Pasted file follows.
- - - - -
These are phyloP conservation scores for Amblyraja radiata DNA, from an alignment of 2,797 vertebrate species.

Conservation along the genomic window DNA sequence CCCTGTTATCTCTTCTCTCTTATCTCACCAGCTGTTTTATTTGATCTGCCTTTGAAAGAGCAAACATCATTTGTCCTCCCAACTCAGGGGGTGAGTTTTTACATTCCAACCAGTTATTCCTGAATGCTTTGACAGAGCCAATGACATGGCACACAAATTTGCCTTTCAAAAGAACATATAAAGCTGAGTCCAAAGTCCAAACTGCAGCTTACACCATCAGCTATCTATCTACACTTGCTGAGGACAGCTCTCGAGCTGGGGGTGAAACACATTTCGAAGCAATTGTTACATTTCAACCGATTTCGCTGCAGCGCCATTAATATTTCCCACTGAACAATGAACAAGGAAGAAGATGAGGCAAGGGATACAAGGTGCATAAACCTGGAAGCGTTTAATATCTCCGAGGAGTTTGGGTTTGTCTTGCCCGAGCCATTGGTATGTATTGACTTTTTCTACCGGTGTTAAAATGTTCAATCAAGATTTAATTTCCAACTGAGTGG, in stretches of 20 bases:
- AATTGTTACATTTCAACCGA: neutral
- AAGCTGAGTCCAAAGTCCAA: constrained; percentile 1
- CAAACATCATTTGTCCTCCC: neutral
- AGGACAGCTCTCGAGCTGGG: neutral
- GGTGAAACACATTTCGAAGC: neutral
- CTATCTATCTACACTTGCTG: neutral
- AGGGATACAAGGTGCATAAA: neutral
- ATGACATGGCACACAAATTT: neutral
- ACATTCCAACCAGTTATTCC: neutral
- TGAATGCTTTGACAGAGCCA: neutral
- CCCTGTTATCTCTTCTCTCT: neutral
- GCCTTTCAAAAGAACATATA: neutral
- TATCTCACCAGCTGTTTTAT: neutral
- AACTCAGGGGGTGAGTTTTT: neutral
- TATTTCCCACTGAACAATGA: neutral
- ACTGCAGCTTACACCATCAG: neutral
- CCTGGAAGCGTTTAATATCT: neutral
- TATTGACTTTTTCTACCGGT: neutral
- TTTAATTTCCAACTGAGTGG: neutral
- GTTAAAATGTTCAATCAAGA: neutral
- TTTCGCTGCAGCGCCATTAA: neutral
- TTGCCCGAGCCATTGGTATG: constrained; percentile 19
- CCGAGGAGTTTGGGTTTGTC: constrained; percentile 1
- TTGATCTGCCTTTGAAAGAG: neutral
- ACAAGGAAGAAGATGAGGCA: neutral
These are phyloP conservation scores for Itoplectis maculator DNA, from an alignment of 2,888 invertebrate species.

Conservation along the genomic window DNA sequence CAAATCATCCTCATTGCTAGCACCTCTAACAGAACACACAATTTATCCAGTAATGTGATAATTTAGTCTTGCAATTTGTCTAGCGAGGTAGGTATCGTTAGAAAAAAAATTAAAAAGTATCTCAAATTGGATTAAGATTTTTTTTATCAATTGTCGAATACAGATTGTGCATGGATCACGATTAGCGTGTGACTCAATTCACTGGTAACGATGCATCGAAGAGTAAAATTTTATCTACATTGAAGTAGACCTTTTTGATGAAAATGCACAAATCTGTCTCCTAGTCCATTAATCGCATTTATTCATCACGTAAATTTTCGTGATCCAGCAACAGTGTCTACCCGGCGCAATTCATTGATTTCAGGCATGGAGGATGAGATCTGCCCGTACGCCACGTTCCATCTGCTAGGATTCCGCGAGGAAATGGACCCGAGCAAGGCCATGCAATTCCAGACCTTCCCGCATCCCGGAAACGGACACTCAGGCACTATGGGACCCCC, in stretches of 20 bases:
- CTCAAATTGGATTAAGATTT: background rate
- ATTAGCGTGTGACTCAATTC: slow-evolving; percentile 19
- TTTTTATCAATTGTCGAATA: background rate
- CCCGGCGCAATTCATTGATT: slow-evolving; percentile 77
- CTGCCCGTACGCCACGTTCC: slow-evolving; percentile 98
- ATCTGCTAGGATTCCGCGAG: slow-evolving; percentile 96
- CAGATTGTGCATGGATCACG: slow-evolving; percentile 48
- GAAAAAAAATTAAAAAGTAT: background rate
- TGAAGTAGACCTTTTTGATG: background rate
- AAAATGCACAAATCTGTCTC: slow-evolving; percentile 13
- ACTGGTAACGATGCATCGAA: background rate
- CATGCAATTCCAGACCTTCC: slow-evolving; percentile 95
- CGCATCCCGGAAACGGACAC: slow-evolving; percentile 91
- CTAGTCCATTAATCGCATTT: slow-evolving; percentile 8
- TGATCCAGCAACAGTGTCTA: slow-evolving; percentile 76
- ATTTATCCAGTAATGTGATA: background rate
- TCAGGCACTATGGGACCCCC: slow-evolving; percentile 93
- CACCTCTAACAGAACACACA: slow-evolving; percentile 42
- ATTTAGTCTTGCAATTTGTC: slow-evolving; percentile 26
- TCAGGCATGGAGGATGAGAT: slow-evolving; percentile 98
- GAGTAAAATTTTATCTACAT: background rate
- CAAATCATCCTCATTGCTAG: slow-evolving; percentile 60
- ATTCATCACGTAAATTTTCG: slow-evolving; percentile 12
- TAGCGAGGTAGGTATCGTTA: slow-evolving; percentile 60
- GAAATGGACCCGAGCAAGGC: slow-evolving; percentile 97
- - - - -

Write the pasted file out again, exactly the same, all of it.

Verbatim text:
These are phyloP conservation scores for Amblyraja radiata DNA, from an alignment of 2,797 vertebrate species.

Conservation along the genomic window DNA sequence CCCTGTTATCTCTTCTCTCTTATCTCACCAGCTGTTTTATTTGATCTGCCTTTGAAAGAGCAAACATCATTTGTCCTCCCAACTCAGGGGGTGAGTTTTTACATTCCAACCAGTTATTCCTGAATGCTTTGACAGAGCCAATGACATGGCACACAAATTTGCCTTTCAAAAGAACATATAAAGCTGAGTCCAAAGTCCAAACTGCAGCTTACACCATCAGCTATCTATCTACACTTGCTGAGGACAGCTCTCGAGCTGGGGGTGAAACACATTTCGAAGCAATTGTTACATTTCAACCGATTTCGCTGCAGCGCCATTAATATTTCCCACTGAACAATGAACAAGGAAGAAGATGAGGCAAGGGATACAAGGTGCATAAACCTGGAAGCGTTTAATATCTCCGAGGAGTTTGGGTTTGTCTTGCCCGAGCCATTGGTATGTATTGACTTTTTCTACCGGTGTTAAAATGTTCAATCAAGATTTAATTTCCAACTGAGTGG, in stretches of 20 bases:
- AATTGTTACATTTCAACCGA: neutral
- AAGCTGAGTCCAAAGTCCAA: constrained; percentile 1
- CAAACATCATTTGTCCTCCC: neutral
- AGGACAGCTCTCGAGCTGGG: neutral
- GGTGAAACACATTTCGAAGC: neutral
- CTATCTATCTACACTTGCTG: neutral
- AGGGATACAAGGTGCATAAA: neutral
- ATGACATGGCACACAAATTT: neutral
- ACATTCCAACCAGTTATTCC: neutral
- TGAATGCTTTGACAGAGCCA: neutral
- CCCTGTTATCTCTTCTCTCT: neutral
- GCCTTTCAAAAGAACATATA: neutral
- TATCTCACCAGCTGTTTTAT: neutral
- AACTCAGGGGGTGAGTTTTT: neutral
- TATTTCCCACTGAACAATGA: neutral
- ACTGCAGCTTACACCATCAG: neutral
- CCTGGAAGCGTTTAATATCT: neutral
- TATTGACTTTTTCTACCGGT: neutral
- TTTAATTTCCAACTGAGTGG: neutral
- GTTAAAATGTTCAATCAAGA: neutral
- TTTCGCTGCAGCGCCATTAA: neutral
- TTGCCCGAGCCATTGGTATG: constrained; percentile 19
- CCGAGGAGTTTGGGTTTGTC: constrained; percentile 1
- TTGATCTGCCTTTGAAAGAG: neutral
- ACAAGGAAGAAGATGAGGCA: neutral
These are phyloP conservation scores for Itoplectis maculator DNA, from an alignment of 2,888 invertebrate species.

Conservation along the genomic window DNA sequence CAAATCATCCTCATTGCTAGCACCTCTAACAGAACACACAATTTATCCAGTAATGTGATAATTTAGTCTTGCAATTTGTCTAGCGAGGTAGGTATCGTTAGAAAAAAAATTAAAAAGTATCTCAAATTGGATTAAGATTTTTTTTATCAATTGTCGAATACAGATTGTGCATGGATCACGATTAGCGTGTGACTCAATTCACTGGTAACGATGCATCGAAGAGTAAAATTTTATCTACATTGAAGTAGACCTTTTTGATGAAAATGCACAAATCTGTCTCCTAGTCCATTAATCGCATTTATTCATCACGTAAATTTTCGTGATCCAGCAACAGTGTCTACCCGGCGCAATTCATTGATTTCAGGCATGGAGGATGAGATCTGCCCGTACGCCACGTTCCATCTGCTAGGATTCCGCGAGGAAATGGACCCGAGCAAGGCCATGCAATTCCAGACCTTCCCGCATCCCGGAAACGGACACTCAGGCACTATGGGACCCCC, in stretches of 20 bases:
- CTCAAATTGGATTAAGATTT: background rate
- ATTAGCGTGTGACTCAATTC: slow-evolving; percentile 19
- TTTTTATCAATTGTCGAATA: background rate
- CCCGGCGCAATTCATTGATT: slow-evolving; percentile 77
- CTGCCCGTACGCCACGTTCC: slow-evolving; percentile 98
- ATCTGCTAGGATTCCGCGAG: slow-evolving; percentile 96
- CAGATTGTGCATGGATCACG: slow-evolving; percentile 48
- GAAAAAAAATTAAAAAGTAT: background rate
- TGAAGTAGACCTTTTTGATG: background rate
- AAAATGCACAAATCTGTCTC: slow-evolving; percentile 13
- ACTGGTAACGATGCATCGAA: background rate
- CATGCAATTCCAGACCTTCC: slow-evolving; percentile 95
- CGCATCCCGGAAACGGACAC: slow-evolving; percentile 91
- CTAGTCCATTAATCGCATTT: slow-evolving; percentile 8
- TGATCCAGCAACAGTGTCTA: slow-evolving; percentile 76
- ATTTATCCAGTAATGTGATA: background rate
- TCAGGCACTATGGGACCCCC: slow-evolving; percentile 93
- CACCTCTAACAGAACACACA: slow-evolving; percentile 42
- ATTTAGTCTTGCAATTTGTC: slow-evolving; percentile 26
- TCAGGCATGGAGGATGAGAT: slow-evolving; percentile 98
- GAGTAAAATTTTATCTACAT: background rate
- CAAATCATCCTCATTGCTAG: slow-evolving; percentile 60
- ATTCATCACGTAAATTTTCG: slow-evolving; percentile 12
- TAGCGAGGTAGGTATCGTTA: slow-evolving; percentile 60
- GAAATGGACCCGAGCAAGGC: slow-evolving; percentile 97